While the surface mood of Australia is jolly and most bellies are full, not everyone thrives in this lucky country. The life expectancy of indigenous Australians is shockingly low. Despite a vocal grassroots movement working for the rights of asylum seekers, some have been falsely imprisoned and even sent back to their homelands, often with dire consequences. There are outbursts of racism, but less so than elsewhere. In the ’50s and ’60s it was aimed at the Italians and Greeks, now it is the Muslims who cop it. In shops, houses and cars, Australian flags have started to sprout like opium poppies in Afghanistan.

The mood of Australia in 2010? It’s bipolar: anxious on Monday, cheerful on Tuesday. Sometimes there’s a subliminal pounding in our ears, an echo of war drums, the dread of encountering something nasty in the woodshed, or maybe the coal shed. Thump, thump, thump. Why don’t we feel secure? We’ve had our snout up Uncle Sam’s bum for 65 years and we’re inching ever closer to Asia, so what is it that bugs us? After all, it’s not hard to make a quid. Stick a shovel in the ground and sell the rubble to China. Easy. Except our sunburned country is getting hotter by the minute: Agricultural lands are parched and forests can become infernos, demolishing entire communities. Our coral reefs are dying and the restless ocean undermines infrastructure – half a million addresses in Australia are less than four meters above the sea. Sure, we are busy planting, innovating, engineering, arguing, whistling a happy tune, but too many remain in denial. Adjustments are incremental, caution is king. We would rather be “early followers” than lead the pack. Okay, that’s the dark phase.

On the brighter side: We are adaptable, resilient and keen to help each other in times of crisis. As we start to roll up our sleeves and tackle the interlocking network of future threats, even sport – our dominant religion – may soon be relegated to a second-order diversion. In its own laconic way the mood of Australia in 2010 is transforming into one of determination, improvisation and all hands on deck. Oil drought? We’ll turn bush into fuel, ride bikes, start car pools. Water shortages? We’ll bathe with friends, desalinate, drink vodka. Food shortages? We’ll permaculture our backyards, create vertical gardens, eat lentils.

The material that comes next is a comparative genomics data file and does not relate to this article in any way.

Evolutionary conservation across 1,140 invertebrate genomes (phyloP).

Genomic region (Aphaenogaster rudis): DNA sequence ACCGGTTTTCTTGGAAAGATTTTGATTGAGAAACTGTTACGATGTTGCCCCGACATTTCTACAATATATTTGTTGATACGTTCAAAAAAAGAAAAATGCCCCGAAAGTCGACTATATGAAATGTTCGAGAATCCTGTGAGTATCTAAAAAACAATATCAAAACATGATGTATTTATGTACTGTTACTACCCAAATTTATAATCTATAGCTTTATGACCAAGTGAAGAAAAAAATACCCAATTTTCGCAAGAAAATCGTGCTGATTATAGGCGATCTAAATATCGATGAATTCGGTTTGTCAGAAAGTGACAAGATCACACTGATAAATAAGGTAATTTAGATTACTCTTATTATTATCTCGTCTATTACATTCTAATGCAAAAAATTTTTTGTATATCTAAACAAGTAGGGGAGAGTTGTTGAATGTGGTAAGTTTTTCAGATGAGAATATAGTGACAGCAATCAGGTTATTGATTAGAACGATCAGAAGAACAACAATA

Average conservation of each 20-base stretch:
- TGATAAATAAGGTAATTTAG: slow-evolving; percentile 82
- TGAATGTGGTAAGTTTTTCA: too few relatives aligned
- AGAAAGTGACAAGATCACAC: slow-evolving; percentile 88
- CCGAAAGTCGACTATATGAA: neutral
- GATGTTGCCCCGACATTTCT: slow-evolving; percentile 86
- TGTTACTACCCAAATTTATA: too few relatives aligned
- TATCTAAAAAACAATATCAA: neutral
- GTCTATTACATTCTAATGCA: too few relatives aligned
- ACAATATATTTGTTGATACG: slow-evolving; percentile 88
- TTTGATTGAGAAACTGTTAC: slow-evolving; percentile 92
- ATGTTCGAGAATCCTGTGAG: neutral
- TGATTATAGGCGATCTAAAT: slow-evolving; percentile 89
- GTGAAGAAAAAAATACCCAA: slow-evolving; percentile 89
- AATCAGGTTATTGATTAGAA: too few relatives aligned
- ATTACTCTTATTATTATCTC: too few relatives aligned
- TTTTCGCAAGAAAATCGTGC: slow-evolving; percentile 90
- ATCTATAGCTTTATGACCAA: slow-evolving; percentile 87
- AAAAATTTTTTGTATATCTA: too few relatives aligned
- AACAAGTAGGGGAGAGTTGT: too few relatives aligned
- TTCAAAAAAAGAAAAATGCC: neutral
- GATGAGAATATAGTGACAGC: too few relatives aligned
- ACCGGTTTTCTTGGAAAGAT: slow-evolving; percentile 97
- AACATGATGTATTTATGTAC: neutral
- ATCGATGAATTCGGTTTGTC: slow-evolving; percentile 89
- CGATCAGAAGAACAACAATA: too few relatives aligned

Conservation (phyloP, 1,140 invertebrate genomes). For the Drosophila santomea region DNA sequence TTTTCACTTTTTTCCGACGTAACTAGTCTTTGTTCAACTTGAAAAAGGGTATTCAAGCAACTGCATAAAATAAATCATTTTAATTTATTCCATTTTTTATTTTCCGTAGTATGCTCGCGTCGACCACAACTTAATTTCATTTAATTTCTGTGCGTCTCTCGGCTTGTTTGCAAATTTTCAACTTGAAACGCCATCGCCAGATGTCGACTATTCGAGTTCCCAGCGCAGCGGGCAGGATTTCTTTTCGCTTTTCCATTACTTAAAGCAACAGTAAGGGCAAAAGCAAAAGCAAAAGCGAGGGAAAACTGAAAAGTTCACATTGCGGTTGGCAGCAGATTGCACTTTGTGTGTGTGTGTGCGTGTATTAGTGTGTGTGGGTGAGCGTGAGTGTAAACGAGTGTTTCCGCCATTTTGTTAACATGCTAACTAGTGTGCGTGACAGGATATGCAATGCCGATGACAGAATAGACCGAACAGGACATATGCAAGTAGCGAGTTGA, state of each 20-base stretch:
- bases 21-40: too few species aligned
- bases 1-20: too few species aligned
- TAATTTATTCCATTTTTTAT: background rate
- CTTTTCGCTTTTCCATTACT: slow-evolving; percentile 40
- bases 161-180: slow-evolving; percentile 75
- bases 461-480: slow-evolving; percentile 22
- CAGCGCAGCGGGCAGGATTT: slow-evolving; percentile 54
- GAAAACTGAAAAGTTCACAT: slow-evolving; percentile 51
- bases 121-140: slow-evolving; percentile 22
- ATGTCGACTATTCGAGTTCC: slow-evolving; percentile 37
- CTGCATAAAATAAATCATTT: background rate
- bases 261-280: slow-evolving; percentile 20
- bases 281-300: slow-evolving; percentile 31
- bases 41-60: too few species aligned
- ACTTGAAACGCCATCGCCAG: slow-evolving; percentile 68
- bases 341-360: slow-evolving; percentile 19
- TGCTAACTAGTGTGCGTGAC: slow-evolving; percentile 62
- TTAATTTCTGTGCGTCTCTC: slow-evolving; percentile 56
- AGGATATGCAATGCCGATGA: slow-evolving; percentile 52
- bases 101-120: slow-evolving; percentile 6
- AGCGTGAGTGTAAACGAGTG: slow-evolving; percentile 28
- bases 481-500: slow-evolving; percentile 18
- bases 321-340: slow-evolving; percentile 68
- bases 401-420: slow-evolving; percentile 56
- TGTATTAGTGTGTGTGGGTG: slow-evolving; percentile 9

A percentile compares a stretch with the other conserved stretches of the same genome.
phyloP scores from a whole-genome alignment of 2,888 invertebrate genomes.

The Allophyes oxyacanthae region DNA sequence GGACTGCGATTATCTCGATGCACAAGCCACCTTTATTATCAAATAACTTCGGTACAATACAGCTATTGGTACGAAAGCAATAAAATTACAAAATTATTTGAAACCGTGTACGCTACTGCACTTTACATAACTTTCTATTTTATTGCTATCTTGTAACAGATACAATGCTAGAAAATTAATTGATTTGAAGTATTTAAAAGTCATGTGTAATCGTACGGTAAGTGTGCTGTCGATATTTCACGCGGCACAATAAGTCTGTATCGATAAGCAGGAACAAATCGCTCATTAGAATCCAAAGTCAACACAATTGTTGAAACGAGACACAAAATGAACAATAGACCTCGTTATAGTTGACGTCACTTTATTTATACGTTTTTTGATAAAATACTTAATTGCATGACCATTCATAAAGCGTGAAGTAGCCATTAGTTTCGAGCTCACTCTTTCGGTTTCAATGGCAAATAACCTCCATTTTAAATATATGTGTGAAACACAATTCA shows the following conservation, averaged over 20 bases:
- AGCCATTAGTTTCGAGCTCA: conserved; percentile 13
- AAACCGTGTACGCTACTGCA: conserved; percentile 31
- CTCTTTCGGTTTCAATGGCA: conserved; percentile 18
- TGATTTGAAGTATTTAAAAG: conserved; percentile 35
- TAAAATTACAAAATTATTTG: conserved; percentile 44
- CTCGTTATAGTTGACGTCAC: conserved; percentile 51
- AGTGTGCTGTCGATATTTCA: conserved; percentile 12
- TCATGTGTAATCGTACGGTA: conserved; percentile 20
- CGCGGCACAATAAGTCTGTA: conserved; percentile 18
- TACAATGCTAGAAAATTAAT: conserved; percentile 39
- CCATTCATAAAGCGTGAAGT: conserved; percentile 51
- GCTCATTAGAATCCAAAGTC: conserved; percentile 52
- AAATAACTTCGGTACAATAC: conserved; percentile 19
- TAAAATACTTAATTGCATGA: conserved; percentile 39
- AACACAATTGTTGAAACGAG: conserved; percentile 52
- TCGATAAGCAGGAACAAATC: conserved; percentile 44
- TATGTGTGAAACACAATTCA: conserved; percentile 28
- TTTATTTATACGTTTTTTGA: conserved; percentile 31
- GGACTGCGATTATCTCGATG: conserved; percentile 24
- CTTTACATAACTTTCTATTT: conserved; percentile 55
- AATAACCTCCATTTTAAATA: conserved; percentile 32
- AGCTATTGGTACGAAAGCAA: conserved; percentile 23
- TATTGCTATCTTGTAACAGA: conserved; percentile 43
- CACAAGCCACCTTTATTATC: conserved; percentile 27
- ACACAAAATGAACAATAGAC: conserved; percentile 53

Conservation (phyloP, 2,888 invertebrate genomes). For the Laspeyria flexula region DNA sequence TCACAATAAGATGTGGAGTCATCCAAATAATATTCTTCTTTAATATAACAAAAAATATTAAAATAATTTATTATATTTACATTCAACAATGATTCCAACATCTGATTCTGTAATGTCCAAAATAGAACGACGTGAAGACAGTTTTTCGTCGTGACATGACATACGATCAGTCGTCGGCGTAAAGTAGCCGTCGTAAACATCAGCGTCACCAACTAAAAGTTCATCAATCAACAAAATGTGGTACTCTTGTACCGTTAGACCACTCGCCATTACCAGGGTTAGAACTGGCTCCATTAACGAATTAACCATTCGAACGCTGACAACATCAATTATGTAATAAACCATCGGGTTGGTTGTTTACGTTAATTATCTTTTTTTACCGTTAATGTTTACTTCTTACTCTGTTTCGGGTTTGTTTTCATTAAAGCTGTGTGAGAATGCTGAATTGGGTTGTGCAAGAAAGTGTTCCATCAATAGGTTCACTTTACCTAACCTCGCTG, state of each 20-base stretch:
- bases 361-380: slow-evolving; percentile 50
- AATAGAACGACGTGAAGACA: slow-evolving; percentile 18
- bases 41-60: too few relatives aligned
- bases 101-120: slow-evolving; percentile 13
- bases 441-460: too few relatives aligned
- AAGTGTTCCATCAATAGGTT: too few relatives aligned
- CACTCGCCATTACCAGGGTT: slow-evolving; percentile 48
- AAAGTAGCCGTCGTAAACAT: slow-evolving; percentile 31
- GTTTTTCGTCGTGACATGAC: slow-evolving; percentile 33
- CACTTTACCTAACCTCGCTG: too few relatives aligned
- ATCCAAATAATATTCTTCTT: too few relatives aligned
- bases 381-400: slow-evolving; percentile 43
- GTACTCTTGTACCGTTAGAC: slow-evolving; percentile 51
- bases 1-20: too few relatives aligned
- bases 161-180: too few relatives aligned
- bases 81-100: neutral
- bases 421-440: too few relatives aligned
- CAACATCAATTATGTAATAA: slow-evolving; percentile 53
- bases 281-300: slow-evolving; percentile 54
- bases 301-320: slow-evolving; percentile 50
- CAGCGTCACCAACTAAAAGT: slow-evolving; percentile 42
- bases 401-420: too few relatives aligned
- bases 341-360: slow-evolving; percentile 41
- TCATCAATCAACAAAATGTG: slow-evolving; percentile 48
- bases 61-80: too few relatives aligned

Cash once squandered for “must-have” baubles will be redirected to harnessing small-scale technologies and alternative energies, which will in turn nourish alternative modes of thinking. We are likely to witness more change in the next two decades than in the last hundred years. Young Australians are already seizing the moment; launching NGOs, blogs and websites to keep coal in the ground, politicians on their toes and voters informed. Today’s youth are funny and smart, hurling themselves into the knowledge revolution and putting the planet first. The mood on campus is different to my day – it’s less about sex, drugs and rock and roll, and more about safe sex, rescuing the future and hot rocks. To live on the brink of change is both scary and exciting. While tycoons and politicians grudgingly slouch toward a post-carbon civilization, a huge slab of citizens is way ahead of them: dreaming new dreams, the wind in their sails, ready for what lies ahead.

Richard Neville is an author and feral futurist based in Australia.